Sept. 20, 2023 - Twenty years ago, Hurricane Isabel pounded Hampton with sustained winds of 53 mph and gusts of 76 mph. The damage was significantly different than past storms due to the number of trees completely uprooted. A drought in the summer of 2002, combined with the high annual rainfall in the months preceding Hurricane Isabel saturated the ground allowing many trees to be uprooted during the storm. There were an estimated 15,000 trees lost throughout the city.
Hurricane Isabel resulted in widespread damage due to its massive wind field which uprooted trees, downed many power lines, snapped telephone poles, and damaged many homes across the city of Hampton. Many roads were blocked by fallen trees, utility poles, or other storm debris.
Despite the efforts of Hampton Public Works and Parks & Recreation working in tandem with Dominion Power and multiple out-of-state utility crews, power outages across the city ranged from multiple days to several weeks. Hampton residents were left without lighting, electrical appliances, refrigeration for food and medication, and air conditioning during the oppressive heat and humidity that followed the tropical storm system. The extensive power outage impacted all aspects of life at home, school, and work.
Hampton Police worked to maintain traffic control at intersections and also placed security teams throughout the city to protect property and businesses during the city-wide power outage.
At the time of Hurricane Isabel, more homeowners than ever before owned a generator. Despite warning labels on the equipment and safety fliers distributed at the point of sale, carbon monoxide poisoning led to 3 fatalities in Virginia in the aftermath of Isabel.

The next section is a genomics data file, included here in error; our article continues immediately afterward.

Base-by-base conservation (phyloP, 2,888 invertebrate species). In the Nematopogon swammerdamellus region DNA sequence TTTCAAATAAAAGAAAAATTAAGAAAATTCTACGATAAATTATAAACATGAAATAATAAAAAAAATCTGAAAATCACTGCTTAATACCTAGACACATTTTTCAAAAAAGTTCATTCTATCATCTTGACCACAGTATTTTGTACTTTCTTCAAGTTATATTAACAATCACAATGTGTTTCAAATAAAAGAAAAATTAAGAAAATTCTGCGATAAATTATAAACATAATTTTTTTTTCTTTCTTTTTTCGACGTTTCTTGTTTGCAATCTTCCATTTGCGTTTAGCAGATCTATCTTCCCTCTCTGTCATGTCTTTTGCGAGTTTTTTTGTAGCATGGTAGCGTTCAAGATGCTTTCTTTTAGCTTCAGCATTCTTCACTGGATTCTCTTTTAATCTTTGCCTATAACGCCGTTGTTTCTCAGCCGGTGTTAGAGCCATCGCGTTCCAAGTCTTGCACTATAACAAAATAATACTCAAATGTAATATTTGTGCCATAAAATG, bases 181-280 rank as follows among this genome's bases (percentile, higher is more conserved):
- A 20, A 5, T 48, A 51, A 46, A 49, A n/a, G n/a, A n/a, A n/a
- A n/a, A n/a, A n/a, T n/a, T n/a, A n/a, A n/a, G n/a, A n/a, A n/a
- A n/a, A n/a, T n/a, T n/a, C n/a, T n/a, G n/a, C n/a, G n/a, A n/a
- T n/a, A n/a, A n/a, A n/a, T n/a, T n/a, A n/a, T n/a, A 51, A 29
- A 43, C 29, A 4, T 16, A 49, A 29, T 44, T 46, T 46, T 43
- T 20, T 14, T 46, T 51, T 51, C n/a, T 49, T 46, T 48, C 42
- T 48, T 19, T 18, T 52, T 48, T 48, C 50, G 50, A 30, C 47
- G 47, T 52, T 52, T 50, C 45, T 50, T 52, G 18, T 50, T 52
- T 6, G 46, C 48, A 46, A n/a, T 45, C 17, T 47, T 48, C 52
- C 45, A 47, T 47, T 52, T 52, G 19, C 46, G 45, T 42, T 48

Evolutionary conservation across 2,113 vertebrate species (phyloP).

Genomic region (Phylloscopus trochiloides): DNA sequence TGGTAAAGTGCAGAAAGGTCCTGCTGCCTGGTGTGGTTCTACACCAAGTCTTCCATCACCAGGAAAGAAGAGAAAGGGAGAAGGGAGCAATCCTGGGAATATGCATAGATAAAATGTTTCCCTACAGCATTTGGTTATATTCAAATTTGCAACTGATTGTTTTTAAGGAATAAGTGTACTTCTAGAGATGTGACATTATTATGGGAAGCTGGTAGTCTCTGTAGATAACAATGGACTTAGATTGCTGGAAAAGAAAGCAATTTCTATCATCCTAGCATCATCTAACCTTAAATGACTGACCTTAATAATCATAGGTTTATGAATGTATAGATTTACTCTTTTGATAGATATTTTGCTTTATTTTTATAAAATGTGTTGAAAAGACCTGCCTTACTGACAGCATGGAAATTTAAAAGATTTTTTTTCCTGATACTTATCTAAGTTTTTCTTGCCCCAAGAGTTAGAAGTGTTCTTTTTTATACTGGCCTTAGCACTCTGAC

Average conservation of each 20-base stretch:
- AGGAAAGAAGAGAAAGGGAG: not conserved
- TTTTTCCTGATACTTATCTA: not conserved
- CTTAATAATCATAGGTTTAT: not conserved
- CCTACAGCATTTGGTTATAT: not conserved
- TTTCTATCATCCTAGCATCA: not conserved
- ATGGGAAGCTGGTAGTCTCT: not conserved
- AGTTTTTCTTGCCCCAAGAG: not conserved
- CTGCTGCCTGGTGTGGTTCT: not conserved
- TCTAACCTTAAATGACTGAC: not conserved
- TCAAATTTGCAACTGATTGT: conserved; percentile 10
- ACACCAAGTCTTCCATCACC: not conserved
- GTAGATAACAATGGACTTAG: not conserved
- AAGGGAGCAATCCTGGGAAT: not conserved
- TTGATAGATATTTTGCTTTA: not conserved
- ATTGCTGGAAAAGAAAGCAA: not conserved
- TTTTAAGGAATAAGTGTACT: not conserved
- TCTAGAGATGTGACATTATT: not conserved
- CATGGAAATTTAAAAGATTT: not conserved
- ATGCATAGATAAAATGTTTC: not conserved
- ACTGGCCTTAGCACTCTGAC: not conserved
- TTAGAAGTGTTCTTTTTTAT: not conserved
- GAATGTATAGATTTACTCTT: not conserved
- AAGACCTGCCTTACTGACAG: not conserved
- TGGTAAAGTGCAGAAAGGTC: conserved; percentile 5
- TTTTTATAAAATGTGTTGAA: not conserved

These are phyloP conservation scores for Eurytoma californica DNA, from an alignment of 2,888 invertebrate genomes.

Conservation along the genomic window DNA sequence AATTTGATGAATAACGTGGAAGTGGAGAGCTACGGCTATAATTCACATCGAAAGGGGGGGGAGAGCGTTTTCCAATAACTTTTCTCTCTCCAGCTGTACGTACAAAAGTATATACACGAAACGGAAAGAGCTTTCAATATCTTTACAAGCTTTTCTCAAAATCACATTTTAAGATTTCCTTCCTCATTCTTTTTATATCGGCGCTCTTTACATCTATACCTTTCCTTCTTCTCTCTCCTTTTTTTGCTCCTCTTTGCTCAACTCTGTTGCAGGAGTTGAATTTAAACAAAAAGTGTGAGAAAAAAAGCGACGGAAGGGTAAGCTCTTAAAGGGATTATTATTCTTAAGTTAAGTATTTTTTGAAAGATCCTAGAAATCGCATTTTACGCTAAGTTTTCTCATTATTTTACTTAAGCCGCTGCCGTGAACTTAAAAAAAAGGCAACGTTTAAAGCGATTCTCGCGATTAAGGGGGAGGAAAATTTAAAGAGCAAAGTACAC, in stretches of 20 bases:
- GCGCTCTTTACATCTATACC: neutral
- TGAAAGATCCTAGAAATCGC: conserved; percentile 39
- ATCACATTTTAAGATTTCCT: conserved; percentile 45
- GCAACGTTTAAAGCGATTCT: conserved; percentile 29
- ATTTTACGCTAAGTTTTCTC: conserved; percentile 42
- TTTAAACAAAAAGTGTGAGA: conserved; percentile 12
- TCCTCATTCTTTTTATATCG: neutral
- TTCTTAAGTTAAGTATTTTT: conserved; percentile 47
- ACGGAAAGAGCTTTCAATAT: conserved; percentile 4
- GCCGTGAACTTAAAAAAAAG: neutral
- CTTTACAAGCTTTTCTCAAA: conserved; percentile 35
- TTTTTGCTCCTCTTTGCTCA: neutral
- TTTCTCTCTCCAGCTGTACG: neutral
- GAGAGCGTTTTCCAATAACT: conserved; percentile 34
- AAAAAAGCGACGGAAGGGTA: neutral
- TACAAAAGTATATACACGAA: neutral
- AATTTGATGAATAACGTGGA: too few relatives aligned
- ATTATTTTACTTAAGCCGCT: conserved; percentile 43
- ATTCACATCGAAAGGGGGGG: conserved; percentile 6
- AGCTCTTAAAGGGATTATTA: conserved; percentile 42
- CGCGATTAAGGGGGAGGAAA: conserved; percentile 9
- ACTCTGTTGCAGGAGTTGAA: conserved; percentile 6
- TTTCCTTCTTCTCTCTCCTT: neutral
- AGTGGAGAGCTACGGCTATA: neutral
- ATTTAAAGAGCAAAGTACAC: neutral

BUILD A KIT. It can take days to weeks for power restoration or other assistance to reach you depending on the severity of a disaster. It is critical to be prepared with the emergency supplies you need to sustain your household after a disaster including:
- Food and supplies for all family members including infants, pets, and special dietary needs
- Medical needs
- Tools and safety items
- Hygiene and sanitation
- Protective gear
- Emergency funds
- Critical paperwork
- Comfort items
- Visit Build A Kit | Ready.gov for additional details.
PRACTICE GENERATOR SAFETY
- Follow all instructions.
- Keep portable generators outside, at least 20 feet from the home, and protected from moisture.
- Never use a fueled generator in your home or garage.
- Never refuel a generator when while it is hot.
- Visit Power Outages | Ready.gov or Using Portable Generators Safely (osha.gov) for additional information.
PRACTICE FOOD SAFETY
- Throw out any food including canned items that were not maintained at a proper temperature or have been exposed to floodwaters.
- Never eat food from a bloated can.
- Do not eat food from a flooded garden.
- When in doubt, throw it out!
- Visit Food | Ready.gov for additional information.